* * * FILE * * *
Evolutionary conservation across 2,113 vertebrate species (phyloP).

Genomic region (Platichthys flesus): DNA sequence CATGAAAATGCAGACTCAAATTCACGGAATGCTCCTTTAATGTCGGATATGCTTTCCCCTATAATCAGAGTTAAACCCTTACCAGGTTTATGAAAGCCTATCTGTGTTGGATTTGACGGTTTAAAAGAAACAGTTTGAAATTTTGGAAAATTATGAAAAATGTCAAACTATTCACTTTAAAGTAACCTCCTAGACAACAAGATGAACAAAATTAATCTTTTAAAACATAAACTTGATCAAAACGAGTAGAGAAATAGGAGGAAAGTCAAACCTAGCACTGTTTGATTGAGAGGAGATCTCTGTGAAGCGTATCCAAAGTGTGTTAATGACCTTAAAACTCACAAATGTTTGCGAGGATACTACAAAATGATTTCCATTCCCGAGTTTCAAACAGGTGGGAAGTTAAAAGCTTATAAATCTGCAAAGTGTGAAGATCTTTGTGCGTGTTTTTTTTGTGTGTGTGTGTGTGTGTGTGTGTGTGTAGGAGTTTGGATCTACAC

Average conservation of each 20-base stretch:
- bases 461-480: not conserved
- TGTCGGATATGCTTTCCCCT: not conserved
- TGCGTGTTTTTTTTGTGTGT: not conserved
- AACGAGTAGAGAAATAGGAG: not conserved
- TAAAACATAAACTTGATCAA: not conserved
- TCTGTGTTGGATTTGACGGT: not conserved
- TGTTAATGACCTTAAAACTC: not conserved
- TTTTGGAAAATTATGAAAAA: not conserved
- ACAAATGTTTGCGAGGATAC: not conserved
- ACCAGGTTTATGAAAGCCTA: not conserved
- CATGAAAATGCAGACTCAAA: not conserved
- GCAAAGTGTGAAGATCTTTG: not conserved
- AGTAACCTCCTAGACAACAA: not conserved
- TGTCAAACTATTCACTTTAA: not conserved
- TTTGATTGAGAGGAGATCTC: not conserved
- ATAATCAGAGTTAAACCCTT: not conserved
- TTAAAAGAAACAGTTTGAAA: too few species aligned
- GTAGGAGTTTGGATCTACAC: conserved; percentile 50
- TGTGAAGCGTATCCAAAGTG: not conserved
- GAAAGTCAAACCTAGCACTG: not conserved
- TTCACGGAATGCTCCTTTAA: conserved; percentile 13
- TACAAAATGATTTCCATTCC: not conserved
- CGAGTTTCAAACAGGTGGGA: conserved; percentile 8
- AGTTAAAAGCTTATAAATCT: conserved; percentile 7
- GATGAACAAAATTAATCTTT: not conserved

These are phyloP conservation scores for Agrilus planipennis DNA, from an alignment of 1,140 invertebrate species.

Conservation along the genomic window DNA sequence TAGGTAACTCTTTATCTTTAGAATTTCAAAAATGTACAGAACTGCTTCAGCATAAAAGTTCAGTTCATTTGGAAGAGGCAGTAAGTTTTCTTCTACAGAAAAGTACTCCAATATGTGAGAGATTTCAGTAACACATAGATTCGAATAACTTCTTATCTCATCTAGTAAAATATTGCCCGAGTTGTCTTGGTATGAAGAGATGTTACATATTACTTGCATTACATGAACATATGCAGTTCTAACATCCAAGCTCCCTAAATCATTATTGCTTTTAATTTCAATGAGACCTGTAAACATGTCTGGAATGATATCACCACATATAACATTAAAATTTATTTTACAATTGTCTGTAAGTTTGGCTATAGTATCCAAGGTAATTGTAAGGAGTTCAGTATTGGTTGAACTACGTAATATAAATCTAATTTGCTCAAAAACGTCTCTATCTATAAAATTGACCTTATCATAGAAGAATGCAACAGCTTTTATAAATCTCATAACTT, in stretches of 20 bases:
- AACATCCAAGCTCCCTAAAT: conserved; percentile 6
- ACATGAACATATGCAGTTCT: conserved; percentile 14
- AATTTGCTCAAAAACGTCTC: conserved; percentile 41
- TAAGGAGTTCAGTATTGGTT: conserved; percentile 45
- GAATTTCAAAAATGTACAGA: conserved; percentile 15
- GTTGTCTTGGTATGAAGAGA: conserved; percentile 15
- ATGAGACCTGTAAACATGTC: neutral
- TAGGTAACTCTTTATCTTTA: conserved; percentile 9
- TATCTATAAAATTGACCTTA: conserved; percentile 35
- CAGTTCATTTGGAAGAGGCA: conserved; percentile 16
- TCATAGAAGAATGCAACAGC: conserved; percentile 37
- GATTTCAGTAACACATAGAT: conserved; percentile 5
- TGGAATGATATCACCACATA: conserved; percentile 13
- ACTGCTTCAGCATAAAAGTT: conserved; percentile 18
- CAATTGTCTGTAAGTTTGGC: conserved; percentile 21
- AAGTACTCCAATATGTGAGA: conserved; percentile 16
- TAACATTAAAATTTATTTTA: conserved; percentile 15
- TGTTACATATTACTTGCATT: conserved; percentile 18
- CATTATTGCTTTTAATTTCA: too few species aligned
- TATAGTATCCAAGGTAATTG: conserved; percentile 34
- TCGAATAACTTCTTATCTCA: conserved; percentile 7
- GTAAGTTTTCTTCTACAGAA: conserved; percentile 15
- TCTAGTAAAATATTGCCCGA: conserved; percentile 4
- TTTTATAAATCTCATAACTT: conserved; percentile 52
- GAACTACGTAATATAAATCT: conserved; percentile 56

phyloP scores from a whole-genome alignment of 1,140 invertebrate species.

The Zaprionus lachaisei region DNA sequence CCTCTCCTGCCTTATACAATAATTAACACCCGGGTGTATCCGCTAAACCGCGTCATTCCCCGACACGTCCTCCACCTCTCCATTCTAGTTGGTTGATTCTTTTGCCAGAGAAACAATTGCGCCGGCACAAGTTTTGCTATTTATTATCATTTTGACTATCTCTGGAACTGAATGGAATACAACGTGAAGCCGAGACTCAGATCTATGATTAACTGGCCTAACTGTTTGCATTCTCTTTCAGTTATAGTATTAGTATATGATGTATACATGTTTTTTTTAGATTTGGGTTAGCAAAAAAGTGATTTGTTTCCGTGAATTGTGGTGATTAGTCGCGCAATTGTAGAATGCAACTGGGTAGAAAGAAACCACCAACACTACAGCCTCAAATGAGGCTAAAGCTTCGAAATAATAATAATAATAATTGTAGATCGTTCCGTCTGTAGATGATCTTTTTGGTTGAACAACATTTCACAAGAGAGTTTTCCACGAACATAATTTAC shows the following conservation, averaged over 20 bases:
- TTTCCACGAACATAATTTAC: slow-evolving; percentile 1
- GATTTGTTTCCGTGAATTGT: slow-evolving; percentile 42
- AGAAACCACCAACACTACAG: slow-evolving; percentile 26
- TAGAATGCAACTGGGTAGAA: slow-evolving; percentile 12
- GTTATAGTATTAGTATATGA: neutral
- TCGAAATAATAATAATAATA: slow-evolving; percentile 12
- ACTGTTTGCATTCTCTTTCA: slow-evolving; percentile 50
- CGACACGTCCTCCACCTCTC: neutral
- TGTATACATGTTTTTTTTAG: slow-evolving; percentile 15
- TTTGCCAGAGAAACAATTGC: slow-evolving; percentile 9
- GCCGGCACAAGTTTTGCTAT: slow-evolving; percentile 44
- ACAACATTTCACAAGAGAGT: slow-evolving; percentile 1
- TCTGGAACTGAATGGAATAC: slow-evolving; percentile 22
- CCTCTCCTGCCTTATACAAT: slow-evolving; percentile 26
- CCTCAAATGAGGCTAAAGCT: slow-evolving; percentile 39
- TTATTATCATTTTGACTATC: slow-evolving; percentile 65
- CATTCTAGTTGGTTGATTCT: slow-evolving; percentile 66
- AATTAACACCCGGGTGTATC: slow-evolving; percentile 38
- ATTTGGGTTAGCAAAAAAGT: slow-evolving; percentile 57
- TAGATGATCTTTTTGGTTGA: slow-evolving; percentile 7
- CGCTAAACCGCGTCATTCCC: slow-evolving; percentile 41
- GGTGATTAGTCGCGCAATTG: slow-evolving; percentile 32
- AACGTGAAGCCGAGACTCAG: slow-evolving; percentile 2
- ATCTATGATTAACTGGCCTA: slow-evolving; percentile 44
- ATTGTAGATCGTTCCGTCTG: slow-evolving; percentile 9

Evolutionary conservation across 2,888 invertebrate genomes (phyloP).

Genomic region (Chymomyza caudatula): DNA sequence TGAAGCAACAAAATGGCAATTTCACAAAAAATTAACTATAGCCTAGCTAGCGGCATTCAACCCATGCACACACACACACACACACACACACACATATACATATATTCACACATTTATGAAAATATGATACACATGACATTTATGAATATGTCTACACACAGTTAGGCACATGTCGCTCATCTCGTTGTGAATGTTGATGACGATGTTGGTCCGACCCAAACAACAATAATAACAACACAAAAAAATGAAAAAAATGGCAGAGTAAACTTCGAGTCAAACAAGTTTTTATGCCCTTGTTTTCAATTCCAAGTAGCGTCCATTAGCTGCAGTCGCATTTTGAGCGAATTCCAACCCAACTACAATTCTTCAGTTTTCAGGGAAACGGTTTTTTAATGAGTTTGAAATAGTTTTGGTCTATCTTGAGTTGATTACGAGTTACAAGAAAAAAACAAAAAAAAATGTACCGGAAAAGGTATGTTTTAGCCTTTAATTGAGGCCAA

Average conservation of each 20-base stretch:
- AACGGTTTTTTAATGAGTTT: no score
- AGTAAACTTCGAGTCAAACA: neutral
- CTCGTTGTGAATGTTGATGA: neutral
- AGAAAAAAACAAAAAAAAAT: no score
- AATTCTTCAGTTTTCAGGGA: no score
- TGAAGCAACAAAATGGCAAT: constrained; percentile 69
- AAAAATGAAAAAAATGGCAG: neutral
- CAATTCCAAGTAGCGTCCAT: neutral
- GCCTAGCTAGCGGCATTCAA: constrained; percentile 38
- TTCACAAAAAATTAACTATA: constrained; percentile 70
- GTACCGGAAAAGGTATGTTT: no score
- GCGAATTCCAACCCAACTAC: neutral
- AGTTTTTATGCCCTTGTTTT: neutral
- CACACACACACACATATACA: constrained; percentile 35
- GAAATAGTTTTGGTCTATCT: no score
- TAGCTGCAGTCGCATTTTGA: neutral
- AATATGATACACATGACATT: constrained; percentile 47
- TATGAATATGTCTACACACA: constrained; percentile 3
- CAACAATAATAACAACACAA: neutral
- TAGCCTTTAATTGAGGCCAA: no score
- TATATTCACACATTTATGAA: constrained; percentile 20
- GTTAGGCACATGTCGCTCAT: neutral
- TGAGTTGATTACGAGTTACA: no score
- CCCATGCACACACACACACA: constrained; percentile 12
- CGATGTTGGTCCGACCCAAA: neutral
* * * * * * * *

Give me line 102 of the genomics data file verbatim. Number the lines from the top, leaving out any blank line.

- AATATGATACACATGACATT: constrained; percentile 47